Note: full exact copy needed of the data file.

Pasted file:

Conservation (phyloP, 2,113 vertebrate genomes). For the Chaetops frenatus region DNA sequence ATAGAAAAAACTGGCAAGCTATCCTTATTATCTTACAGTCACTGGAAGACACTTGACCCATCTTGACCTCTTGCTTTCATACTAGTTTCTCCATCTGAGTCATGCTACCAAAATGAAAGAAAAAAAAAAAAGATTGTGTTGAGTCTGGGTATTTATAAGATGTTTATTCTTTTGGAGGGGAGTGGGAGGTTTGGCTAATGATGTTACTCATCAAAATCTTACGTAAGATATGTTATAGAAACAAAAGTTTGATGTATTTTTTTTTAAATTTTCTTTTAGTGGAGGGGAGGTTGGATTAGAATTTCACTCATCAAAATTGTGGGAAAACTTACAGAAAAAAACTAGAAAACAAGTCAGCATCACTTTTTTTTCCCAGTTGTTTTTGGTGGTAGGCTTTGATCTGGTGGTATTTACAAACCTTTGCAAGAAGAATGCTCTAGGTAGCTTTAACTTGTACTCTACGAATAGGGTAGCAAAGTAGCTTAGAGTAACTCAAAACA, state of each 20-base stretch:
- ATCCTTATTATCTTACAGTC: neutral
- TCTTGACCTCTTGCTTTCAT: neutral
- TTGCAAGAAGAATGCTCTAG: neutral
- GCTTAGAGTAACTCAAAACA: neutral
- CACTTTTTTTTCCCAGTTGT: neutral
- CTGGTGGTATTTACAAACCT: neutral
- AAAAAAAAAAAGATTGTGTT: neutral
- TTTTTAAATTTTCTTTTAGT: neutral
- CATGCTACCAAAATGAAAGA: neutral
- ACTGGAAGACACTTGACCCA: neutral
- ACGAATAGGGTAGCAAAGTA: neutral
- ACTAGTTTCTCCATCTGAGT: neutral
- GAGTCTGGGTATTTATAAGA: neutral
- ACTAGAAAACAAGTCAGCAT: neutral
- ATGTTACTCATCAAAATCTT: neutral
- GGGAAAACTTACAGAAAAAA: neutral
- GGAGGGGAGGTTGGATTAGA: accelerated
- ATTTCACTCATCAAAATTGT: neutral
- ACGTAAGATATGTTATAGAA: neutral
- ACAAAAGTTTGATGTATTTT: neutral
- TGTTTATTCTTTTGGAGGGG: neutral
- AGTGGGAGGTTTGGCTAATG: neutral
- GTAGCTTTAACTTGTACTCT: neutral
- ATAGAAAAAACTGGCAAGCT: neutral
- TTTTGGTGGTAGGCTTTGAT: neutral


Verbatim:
Conservation (phyloP, 2,113 vertebrate genomes). For the Chaetops frenatus region DNA sequence ATAGAAAAAACTGGCAAGCTATCCTTATTATCTTACAGTCACTGGAAGACACTTGACCCATCTTGACCTCTTGCTTTCATACTAGTTTCTCCATCTGAGTCATGCTACCAAAATGAAAGAAAAAAAAAAAAGATTGTGTTGAGTCTGGGTATTTATAAGATGTTTATTCTTTTGGAGGGGAGTGGGAGGTTTGGCTAATGATGTTACTCATCAAAATCTTACGTAAGATATGTTATAGAAACAAAAGTTTGATGTATTTTTTTTTAAATTTTCTTTTAGTGGAGGGGAGGTTGGATTAGAATTTCACTCATCAAAATTGTGGGAAAACTTACAGAAAAAAACTAGAAAACAAGTCAGCATCACTTTTTTTTCCCAGTTGTTTTTGGTGGTAGGCTTTGATCTGGTGGTATTTACAAACCTTTGCAAGAAGAATGCTCTAGGTAGCTTTAACTTGTACTCTACGAATAGGGTAGCAAAGTAGCTTAGAGTAACTCAAAACA, state of each 20-base stretch:
- ATCCTTATTATCTTACAGTC: neutral
- TCTTGACCTCTTGCTTTCAT: neutral
- TTGCAAGAAGAATGCTCTAG: neutral
- GCTTAGAGTAACTCAAAACA: neutral
- CACTTTTTTTTCCCAGTTGT: neutral
- CTGGTGGTATTTACAAACCT: neutral
- AAAAAAAAAAAGATTGTGTT: neutral
- TTTTTAAATTTTCTTTTAGT: neutral
- CATGCTACCAAAATGAAAGA: neutral
- ACTGGAAGACACTTGACCCA: neutral
- ACGAATAGGGTAGCAAAGTA: neutral
- ACTAGTTTCTCCATCTGAGT: neutral
- GAGTCTGGGTATTTATAAGA: neutral
- ACTAGAAAACAAGTCAGCAT: neutral
- ATGTTACTCATCAAAATCTT: neutral
- GGGAAAACTTACAGAAAAAA: neutral
- GGAGGGGAGGTTGGATTAGA: accelerated
- ATTTCACTCATCAAAATTGT: neutral
- ACGTAAGATATGTTATAGAA: neutral
- ACAAAAGTTTGATGTATTTT: neutral
- TGTTTATTCTTTTGGAGGGG: neutral
- AGTGGGAGGTTTGGCTAATG: neutral
- GTAGCTTTAACTTGTACTCT: neutral
- ATAGAAAAAACTGGCAAGCT: neutral
- TTTTGGTGGTAGGCTTTGAT: neutral